Nadine Hartig has been using video with students in Radford University’s Counselor Education program for many years. For students learning the counseling process, says Nadine – who is the chairperson of the Counselor Education Department – the use of video is widely considered a best practice.
In her previous use of video, however, Nadine became concerned about the privacy of clients’ information. She says her processes had some holes in security that were problematic, and it kept her up at night.
It was this prioritization of privacy and data-protection that compelled Nadine to try Edthena three years ago.
Today, all students in Radford’s Counselor Education program use Edthena to record, reflect and receive feedback on their counseling sessions.
When did you realize that Edthena might be a good fit for your program?
The moment I realized I loved using Edthena came by way of a burst of relief. I woke up one day and I realized that I was no longer trying to keep track of flash drives that held confidential and private information. The videos my students were sharing to Edthena were safe!
For this reason, I started sleeping much better. And that made a believer out of me.
That said, while the security of the video needs to be there, so does the ease of use. And both seem to be with Edthena.
I’ve never had to answer any questions about how to actually use Edthena from either my faculty or students. That is amazing. No other system that we have used has been so easy to use.
How do your students use video reflection?
Students access their accounts and practice with each other before seeing clients. The students then record their actual sessions and immediately upload them to Edthena.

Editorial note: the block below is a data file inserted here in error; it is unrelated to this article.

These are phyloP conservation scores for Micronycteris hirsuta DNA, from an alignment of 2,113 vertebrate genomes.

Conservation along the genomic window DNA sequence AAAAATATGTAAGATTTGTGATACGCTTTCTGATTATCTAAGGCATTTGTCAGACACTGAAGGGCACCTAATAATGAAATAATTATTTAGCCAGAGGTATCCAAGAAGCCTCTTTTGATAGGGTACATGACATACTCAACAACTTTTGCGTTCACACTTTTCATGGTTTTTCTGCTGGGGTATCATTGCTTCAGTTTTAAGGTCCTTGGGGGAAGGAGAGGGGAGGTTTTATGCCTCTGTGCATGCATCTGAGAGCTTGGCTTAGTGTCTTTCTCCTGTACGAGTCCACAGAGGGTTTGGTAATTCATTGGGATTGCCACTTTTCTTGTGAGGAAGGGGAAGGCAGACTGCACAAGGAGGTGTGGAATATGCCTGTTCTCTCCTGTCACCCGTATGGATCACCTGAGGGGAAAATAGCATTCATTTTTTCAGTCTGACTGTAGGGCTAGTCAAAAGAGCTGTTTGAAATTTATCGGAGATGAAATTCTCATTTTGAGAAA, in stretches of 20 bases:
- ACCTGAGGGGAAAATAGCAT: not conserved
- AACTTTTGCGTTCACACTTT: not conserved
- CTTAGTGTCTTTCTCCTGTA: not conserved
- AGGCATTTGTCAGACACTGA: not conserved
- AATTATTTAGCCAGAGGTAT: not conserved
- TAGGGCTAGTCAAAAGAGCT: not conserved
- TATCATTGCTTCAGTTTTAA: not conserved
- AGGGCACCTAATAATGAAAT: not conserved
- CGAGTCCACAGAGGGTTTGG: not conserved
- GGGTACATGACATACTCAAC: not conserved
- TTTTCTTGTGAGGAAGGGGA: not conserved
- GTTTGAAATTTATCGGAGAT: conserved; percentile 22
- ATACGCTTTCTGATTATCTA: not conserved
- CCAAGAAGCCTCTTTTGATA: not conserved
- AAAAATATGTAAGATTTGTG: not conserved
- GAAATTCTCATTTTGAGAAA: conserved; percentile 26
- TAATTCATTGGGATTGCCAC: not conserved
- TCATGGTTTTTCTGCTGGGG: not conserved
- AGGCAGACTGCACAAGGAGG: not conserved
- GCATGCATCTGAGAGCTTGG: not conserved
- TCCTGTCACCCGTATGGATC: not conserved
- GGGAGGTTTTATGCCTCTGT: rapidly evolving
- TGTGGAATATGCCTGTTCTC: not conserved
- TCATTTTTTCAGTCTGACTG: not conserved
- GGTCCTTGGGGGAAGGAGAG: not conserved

Once a session is in Edthena, we allow students to reflect on them session on their own time. All our students sign an agreement saying that they will only view sessions when they are alone in our training suite or another secure location.
I should also mention that, for the instructors, most have embraced the reflection-focused features of the platform. They like the students to mark the video, indicating where different skills are demonstrated or where the student would like feedback or some help.
They also like to mark the sessions with their own feedback. The feedback tools were not the reason I tried Edthena, but they are proving to be helpful and useful to students and instructors.
Do you think video is a valuable tool for Counselor Ed students?
I think all of my colleagues would agree: There is no replacement for seeing yourself on video. Nothing else is as powerful in facilitating growth in both skill and insight.
Video also allows for enhanced supervision between the instructor and the trainee.
Editor’s Note: Platform security is a top priority at Edthena. We are also FERPA and COPPA compliant.